T sat down on the train with her MP3 player and relaxed on the ride home. At one point an elderly white woman got on the train, looked at T and the two Asian men sitting next to T, and demanded, "Which one of you is going to get up?" One Asian man tore his earbuds out of his ears and looked at the woman in shock. The other jumped right out of his seat to let the woman sit down. T was sure she had not just hear that question and didn't react until a black man across the aisle angrily asked his partners, "Did you hear what she SAID?!?" When he repeated the woman's question T realized her ears had not been deceiving her, after all. This led to a long, loud discussion amongst T and the black men about racists and how shameful it is that they all have not died out. The white woman in question buried herself in her newspaper. When the train reached its destination, the other white passengers' body language suggested they were very embarrassed to have witnessed that woman's behavior.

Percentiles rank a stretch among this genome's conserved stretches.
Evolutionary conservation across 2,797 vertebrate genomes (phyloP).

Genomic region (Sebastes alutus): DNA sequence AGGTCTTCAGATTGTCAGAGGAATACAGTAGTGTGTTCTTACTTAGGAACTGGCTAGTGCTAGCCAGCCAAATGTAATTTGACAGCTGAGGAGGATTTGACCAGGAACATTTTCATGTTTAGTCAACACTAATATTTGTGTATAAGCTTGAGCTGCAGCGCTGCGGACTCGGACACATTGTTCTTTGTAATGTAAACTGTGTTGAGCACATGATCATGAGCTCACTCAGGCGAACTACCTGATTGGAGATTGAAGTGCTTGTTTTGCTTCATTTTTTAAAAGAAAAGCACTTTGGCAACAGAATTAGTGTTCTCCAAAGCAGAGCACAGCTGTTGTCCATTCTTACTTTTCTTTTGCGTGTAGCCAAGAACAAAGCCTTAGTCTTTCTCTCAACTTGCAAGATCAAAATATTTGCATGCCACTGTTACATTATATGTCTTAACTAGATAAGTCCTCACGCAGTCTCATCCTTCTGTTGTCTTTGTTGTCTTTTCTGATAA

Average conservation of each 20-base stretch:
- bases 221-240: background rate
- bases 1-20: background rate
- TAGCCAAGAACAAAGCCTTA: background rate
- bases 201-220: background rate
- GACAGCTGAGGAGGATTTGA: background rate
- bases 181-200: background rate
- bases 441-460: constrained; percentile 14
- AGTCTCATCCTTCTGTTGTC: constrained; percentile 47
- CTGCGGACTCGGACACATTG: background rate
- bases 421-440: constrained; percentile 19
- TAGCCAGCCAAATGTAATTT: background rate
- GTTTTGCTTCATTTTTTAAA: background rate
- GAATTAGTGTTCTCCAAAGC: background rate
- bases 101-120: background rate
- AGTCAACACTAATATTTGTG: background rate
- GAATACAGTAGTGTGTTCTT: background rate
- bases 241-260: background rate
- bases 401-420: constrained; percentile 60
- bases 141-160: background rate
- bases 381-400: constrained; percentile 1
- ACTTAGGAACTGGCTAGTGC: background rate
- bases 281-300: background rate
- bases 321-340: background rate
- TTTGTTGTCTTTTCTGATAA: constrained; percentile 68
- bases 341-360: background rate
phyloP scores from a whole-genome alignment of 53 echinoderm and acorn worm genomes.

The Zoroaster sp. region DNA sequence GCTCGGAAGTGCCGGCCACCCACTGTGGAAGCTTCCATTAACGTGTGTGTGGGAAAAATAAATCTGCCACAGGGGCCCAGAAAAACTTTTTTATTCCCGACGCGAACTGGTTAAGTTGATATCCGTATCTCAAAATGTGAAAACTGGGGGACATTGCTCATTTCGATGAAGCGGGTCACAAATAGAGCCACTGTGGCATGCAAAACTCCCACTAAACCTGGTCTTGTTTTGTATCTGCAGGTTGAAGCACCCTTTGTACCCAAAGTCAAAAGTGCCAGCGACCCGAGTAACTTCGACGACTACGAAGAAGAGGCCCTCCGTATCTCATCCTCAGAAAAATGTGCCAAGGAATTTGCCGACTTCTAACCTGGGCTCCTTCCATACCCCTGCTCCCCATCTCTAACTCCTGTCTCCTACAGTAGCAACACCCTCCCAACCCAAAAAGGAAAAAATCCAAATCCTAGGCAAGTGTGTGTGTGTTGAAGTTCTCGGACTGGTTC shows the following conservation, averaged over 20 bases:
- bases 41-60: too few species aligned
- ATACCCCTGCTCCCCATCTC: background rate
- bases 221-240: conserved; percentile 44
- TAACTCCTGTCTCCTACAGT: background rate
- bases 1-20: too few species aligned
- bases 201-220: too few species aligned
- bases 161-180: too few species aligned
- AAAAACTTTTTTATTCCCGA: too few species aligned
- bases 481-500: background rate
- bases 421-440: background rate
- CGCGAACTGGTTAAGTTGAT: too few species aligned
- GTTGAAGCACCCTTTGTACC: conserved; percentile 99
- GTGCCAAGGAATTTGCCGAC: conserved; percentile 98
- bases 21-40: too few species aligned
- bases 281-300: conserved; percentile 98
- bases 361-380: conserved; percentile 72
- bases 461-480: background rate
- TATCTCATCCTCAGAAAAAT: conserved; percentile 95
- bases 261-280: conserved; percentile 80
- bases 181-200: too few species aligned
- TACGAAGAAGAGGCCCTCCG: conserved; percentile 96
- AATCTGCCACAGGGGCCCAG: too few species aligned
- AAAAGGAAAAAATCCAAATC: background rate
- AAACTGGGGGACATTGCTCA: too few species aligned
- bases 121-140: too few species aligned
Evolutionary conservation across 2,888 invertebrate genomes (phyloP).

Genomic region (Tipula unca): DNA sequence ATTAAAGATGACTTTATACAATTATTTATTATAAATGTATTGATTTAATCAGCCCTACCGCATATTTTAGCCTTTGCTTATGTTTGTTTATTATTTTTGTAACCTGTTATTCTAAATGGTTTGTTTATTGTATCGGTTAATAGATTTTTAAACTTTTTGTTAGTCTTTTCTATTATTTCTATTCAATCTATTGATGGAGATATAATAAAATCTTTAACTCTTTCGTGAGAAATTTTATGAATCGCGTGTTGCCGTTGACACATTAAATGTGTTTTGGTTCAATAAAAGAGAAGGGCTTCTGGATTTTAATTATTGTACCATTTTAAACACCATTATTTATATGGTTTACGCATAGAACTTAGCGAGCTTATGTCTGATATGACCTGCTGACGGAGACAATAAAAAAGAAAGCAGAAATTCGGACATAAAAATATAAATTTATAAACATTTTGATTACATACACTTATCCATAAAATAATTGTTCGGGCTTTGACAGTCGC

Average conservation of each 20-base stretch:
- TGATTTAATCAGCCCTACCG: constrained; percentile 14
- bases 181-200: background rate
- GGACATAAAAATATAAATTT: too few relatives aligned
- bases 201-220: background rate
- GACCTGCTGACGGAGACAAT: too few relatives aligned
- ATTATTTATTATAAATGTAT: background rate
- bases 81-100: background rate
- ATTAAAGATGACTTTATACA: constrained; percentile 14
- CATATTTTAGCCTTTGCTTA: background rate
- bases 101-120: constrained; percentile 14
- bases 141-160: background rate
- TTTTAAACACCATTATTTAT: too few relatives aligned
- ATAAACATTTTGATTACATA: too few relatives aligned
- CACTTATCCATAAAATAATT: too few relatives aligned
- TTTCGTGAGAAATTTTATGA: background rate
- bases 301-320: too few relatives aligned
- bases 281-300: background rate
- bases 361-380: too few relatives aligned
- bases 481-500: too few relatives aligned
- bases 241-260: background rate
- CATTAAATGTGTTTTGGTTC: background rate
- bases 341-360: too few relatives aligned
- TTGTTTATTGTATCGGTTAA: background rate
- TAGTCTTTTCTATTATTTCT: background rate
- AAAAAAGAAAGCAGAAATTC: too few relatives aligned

Her wrinkled ass should have had to stand the entire ride. I believe in respecting my elders, but respect is a two-way street.

What year is it, again?!?
wlotus: (Eyes Wide Open)
Americans are not numb to tragedy, or the recent mass killings in the news would not be news. Rather, violence seems inevitable for many overwhelmed, angry people. But that is not a new thing; the hopeless rage and resulting violence (often against one another) of historically oppressed groups in the US has gone on for generations. It is only now that white Americans are beginning to feel the same things and act out in the same ways against each other or experience it in the midst of their neighborhoods that the mainstream media is asking, "Oh, my goodness: what has gone wrong?!?"